Some fifteen years after that garden party, ten years after my grandmother had died and five since he’d been released from prison, I saw him in a restaurant.

I grew up in Los Angeles where celebrity sightings are commonplace and where I was raised to respect people’s privacy and never bother someone while they’re out having a meal, but on this day I decided to abandon the code of the native Angeleno, and my own shyness, and I approached his table.

I said to him, “I don’t have any idea if you remember this…” and I told him the story.

He remembered.

“I just wanted to thank you,” I said. “And I wanted to tell you that it was simply the kindest act I’ve ever witnessed.”

He stood up and he took both of my hands in his and he looked into my eyes and he said, “You have absolutely no idea how much I needed to hear that today.”

~Dana Reinhardt

Next week, an essay by Sogol Gremi. Please submit your questions and / or Q4K essays (no longer than 1,000 words, and no attachments please) to questforkindness[at]gmail.com

63 Responses to “His Name Is Robert Downey Jr.”

  1. Diane Scott says:

    Thank you so much for sharing that wonderful story of your grandmother and Robert. I’ve always loved and adored him and knew there was a wonderful, kind, caring person in him. You have verified in print what I already knew.

  2. Kathy says:

    Great essay, now I’m interested in reading your books AND writing a note to Robert Downey, Jr. Reading that story just confirms my intuition about his character all along: that he really is a stand-up guy!

  3. Brianna says:

    Thank you for sharing, that is very very sweet of him to act that way and makes me an even bigger fan than I already was. Bless you and your Grandmother

  4. Jill says:

    kindness is one of our most extraordinary gifts…we need to give away daily.

    Thank you for this wonderful story of just that.

  5. Deborah says:

    Great story, thanks for writing that….I love the fact that you took a leap of faith and went out on a limb to give a lovely gift to someone, who was very willing to accept it..lots of great lessons there….

  6. Calie says:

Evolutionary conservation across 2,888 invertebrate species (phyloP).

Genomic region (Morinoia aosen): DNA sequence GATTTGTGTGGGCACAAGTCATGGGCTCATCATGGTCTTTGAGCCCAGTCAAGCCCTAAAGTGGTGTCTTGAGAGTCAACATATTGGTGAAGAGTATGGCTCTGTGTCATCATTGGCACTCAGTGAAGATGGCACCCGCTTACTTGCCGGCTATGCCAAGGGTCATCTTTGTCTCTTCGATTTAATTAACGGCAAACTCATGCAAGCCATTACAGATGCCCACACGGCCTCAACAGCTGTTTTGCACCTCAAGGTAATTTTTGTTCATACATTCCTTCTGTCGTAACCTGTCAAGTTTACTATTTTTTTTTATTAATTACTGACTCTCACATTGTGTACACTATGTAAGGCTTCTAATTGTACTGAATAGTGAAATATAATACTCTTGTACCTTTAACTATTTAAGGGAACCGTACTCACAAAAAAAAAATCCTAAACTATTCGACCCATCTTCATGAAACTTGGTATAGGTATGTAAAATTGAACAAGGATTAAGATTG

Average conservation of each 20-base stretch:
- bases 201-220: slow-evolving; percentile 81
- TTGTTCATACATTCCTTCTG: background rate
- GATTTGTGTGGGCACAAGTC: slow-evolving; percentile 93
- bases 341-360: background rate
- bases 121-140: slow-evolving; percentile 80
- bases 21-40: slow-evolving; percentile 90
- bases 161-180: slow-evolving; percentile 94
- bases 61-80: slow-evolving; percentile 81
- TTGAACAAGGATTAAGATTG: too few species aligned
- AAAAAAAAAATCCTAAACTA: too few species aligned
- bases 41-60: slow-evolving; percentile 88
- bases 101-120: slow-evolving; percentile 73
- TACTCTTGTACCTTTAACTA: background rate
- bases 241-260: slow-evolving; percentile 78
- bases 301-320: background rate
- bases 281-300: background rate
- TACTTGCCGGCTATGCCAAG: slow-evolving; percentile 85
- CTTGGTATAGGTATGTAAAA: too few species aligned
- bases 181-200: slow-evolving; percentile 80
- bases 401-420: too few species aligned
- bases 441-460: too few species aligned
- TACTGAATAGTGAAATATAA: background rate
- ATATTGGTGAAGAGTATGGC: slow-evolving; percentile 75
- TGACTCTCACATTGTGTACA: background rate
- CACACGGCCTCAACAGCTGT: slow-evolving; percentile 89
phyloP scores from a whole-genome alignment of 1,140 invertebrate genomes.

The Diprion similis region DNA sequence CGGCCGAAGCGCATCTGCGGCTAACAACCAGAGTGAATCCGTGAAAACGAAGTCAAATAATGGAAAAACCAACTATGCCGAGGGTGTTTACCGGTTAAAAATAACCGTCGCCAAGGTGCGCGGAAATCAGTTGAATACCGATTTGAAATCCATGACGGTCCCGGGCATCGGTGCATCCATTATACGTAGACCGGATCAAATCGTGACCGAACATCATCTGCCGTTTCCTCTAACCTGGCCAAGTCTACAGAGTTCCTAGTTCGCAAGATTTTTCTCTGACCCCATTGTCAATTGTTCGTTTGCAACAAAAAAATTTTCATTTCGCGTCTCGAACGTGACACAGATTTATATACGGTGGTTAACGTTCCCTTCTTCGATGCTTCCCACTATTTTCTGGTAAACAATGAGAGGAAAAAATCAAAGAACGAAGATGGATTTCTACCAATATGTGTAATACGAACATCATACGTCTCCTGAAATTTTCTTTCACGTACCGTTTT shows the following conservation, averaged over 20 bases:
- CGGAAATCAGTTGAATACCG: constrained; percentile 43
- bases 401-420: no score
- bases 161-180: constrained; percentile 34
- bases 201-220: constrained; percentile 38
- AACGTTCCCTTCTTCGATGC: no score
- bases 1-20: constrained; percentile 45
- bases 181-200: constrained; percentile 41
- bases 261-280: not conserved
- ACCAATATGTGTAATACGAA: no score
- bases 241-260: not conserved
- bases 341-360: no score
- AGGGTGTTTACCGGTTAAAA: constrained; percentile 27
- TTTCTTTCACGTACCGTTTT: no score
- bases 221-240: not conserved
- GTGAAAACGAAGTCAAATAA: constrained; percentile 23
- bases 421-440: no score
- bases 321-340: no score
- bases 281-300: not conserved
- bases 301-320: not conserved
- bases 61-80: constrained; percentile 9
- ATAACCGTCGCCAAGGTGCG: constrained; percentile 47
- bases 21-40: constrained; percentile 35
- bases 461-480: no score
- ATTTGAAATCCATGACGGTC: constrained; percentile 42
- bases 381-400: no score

Thank you for sharing the story! It touched my heart and validates why I love Robert Downey Jr.

  7. Janet says:

    What a wonderful story..It would be great for him to know about this article if he does not already..

    Thanks for sharing-I will be looking into your books.

  8. I LOVE this story! My life has been a journey of learning how to be more kind to others and especially to myself.

    I’ve made mistakes and felt the pain as a result. I am sure Robert Downey Jr. also felt the pain of his mistake that landed him in prison. Dana’s courage to finally step up and acknowledge this kindness when he needed to hear it, touched my heart. I have enjoyed watching his movies and now I will watch them with even a greater awareness and respect for the kind of person he really is.

    Thank you for sharing this story. I am in the middle of more life transformation. Stories like these help me continue moving forward when I feel stuck.

    The website I shared: Context International is where I have done a lot of my personal growth. The courses increased my self awareness, gave me communication tools and skills that I continue to use today ( I took the first course, The Pursuit of Excellence in 1991!). The experiential learning environment was a lot of fun. It was life changing for me and continues to be a huge part of my life and those of my family, friends and community in Bellevue Washington.

    Have a GREAT day!

    My Best,

  9. Khairol says:

    Wonderful story and a lovely finish at the end. Thank you for sharing this, a lot of great lessons here to learn from. thank you Dana!

  10. Ivan d'Auteuil says:

    It is too bad we cannot seem to share these articles on Facebook. It seemed like a great reminder to thank others for their kindness. Regardless, I enjoyed reading the story. I liked him anyway. lol

  11. Kristel says:

    Thank you for sharing this great story. It was wonderful read!

  12. James whitburn says:

    Iron man in real life good to see a celeb that does the tZlk zmd wZlks the wAlk his saving the life of an elderly woman from bleeding to death at a garden party dressed in shite linen suit dire guards the blood wraps her leg makes sure zhe gets to the hospital, Iron man is a real honest God hero!

  13. MWC says:

    Reminds me of something that happened when I was young and staying with my grandparents, whilst my mother was in hospital. I had an accident on a playground, there was a lot of blood and a dirty great big hole in the top of my foot. A chap carried me back to their house and upon hearing they had no car, brooked no argument and put this very bloodsoaked small child in to his pristine MG, complete with immaculate cream leather interior and drove myself and my grandma to the hospital. Sadly, I have no idea who he was, but definitely a hero in my book.